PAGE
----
One upon a time there was a place called Barb Town.  I created it in our spare bedroom around seven or eight years ago when I decided I needed  a place to work, and it was a pretty awesome place.  It had a desk, a lap top and a pretty brown chaise lounge that I could use when I didn’t feel like sitting upright.   Granted, it didn’t have a bed, but I figured on those three or four days a year when my mother slept at our house, she could use the master bedroom.  The one with the nice queen-sized bed and private bathroom.  The other 361 days a year, I had a place to escape to.  A room of my own, to quote Virginia Woolf.

The problems started when my mother refused to sleep in the master bedroom.  I mean like stomping her foot, crying tantrum refused.  It made her feel too guilty, she said.  So we bought a bed.  At first she tried one of those roll-out beds, but as she got older, I started feeling bad and so the chaise lounge was moved in favor of a real twin bed.

Next, my husband decided I needed a large screen and speakers for my laptop.  A nice thought – except he was the one who wanted the screen and speakers.  So he could go in there and listen to music videos and things.

Oh, did I mention that everyone uses that laptop because the other one was too slow?

Wasn’t too long afterwards that boxes started appearing in Barb Town.  All the items that needed storing en route to the attic began stacking next to the bed.  Other things began appearing as well.  A phone, a waste basket, hooks on the door so my mother could hang her bathrobe.

Finally, last summer my husband built a new desk for the room.  A big desk with room for his docking station and a second large screen.  That way he can work at home.  He’s in there now, typing away while I’m set up at the kitchen table.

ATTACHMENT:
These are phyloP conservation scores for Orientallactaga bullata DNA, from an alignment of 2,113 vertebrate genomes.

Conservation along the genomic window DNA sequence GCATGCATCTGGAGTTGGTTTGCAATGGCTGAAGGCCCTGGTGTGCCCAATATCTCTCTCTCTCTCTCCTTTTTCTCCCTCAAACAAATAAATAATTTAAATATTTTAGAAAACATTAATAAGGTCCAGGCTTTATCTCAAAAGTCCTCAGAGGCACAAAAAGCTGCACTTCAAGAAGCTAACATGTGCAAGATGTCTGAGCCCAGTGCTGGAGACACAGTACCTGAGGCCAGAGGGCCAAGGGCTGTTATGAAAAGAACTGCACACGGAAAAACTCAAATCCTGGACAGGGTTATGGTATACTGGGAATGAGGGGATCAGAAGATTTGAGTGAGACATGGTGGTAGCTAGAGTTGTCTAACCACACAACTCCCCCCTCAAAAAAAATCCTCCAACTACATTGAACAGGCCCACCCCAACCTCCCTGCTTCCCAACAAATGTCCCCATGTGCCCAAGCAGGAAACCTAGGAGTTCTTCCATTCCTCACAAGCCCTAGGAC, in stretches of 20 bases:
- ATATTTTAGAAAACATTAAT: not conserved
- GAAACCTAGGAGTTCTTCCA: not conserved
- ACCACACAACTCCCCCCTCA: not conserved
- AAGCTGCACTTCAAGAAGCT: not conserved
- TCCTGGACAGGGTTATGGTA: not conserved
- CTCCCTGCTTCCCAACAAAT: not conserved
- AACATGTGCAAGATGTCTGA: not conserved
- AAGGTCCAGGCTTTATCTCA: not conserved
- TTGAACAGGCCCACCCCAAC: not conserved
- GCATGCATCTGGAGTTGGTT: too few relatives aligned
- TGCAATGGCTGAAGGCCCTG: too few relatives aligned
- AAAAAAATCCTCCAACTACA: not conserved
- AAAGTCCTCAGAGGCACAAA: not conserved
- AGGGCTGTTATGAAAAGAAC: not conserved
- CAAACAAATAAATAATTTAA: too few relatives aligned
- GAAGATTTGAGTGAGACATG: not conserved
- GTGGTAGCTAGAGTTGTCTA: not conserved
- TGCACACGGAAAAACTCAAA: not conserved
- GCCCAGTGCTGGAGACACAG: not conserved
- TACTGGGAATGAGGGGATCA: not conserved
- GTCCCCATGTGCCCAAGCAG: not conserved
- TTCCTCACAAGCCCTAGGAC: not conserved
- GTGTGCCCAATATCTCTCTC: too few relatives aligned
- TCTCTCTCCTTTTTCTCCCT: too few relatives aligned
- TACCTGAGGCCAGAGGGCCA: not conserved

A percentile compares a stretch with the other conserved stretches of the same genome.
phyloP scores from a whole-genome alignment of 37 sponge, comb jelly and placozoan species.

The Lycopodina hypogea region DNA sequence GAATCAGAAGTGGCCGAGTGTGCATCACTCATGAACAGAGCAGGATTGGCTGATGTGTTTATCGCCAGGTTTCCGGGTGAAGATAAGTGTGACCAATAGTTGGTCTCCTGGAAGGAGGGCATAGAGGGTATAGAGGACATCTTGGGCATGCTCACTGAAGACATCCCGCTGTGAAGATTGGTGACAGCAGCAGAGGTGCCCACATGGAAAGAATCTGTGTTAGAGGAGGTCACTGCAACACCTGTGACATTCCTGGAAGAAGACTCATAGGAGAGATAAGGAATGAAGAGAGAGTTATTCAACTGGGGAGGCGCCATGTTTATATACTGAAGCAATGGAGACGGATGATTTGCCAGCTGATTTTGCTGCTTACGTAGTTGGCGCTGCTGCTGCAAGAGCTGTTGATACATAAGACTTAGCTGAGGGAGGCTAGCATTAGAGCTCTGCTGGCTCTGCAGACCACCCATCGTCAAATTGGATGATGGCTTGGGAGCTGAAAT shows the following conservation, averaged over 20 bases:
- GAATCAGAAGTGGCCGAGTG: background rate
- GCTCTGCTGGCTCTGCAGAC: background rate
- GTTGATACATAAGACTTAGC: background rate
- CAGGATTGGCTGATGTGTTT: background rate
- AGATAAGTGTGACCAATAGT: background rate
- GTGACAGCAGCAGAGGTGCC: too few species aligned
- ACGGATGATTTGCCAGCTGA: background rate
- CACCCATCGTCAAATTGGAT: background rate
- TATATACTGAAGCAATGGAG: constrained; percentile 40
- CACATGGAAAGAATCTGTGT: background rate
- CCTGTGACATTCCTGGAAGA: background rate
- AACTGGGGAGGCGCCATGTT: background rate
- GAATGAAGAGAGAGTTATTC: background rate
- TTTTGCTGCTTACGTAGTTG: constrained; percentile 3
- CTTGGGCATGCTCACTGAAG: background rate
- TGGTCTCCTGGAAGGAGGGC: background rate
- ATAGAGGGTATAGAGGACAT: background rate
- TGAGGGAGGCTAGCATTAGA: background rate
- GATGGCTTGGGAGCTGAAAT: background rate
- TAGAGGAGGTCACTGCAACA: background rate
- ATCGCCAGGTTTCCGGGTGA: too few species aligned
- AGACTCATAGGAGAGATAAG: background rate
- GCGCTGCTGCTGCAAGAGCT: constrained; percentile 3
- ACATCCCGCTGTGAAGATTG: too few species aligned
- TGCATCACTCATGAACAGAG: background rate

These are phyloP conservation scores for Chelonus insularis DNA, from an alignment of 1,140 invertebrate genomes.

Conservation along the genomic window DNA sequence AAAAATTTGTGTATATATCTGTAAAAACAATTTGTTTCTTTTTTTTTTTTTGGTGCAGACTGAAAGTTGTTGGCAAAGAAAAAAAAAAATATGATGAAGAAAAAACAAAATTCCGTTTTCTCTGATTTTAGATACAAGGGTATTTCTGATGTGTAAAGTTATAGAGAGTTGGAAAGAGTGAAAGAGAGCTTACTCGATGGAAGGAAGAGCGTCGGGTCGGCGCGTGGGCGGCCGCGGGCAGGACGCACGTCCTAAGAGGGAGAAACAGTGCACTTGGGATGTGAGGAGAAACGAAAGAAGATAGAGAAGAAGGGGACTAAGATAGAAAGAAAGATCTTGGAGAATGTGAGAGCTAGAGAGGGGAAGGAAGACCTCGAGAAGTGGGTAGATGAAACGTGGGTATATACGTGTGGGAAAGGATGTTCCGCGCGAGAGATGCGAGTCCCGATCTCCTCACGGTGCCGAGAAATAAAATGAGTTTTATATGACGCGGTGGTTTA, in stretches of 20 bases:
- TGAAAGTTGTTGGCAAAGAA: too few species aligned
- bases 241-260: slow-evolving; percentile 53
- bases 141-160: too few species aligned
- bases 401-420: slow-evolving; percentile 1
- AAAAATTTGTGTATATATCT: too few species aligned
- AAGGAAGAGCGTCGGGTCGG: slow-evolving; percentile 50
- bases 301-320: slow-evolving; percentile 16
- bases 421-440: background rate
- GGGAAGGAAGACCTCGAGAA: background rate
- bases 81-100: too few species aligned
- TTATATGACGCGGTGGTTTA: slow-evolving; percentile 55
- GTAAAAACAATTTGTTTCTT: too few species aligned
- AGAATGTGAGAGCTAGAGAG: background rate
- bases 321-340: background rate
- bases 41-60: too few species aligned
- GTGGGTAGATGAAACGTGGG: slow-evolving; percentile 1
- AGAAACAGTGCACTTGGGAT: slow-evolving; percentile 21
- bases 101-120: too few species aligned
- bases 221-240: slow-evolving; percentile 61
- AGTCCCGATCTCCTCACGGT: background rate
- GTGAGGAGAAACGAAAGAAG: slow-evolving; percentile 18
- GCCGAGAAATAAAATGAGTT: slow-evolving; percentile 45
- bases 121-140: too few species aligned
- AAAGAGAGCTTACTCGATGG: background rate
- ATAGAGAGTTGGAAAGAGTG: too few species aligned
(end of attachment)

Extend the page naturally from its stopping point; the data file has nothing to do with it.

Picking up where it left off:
If I were to complain, his answer would be entirely accurate: “What’s the big deal? It’s not like you use your office anyway.”  He’s right.  I have taken to typing on my Alphasmart in the living room.  But how can I explain that a large reason I don’t use my office is because it stopped being MY office about two months after I moved in?

Now I know, in the overall scheme of things, sharing an office or a laptop doesn’t sound like a big deal. Only for me, Barb Town represented more than an office.  It was a public declaration that my career mattered.  That I mattered.  And in a way, its appropriation is a metaphor for how I feel my writing is often seen by my family.  As something to be fit in around their needs.

Don’t get me wrong.  My family is supportive – well, as supportive as they are capable of being anyway – and if asked, they will tell you that I get plenty of writing time and space.  (Lord knows they are incredibly patient regarding deadlines.)  But every once in a while, I think about the demise of Barb Town and I wonder what would happen if my career didn’t have to be balanced with everything else?  Imagine what I could do….

 

 

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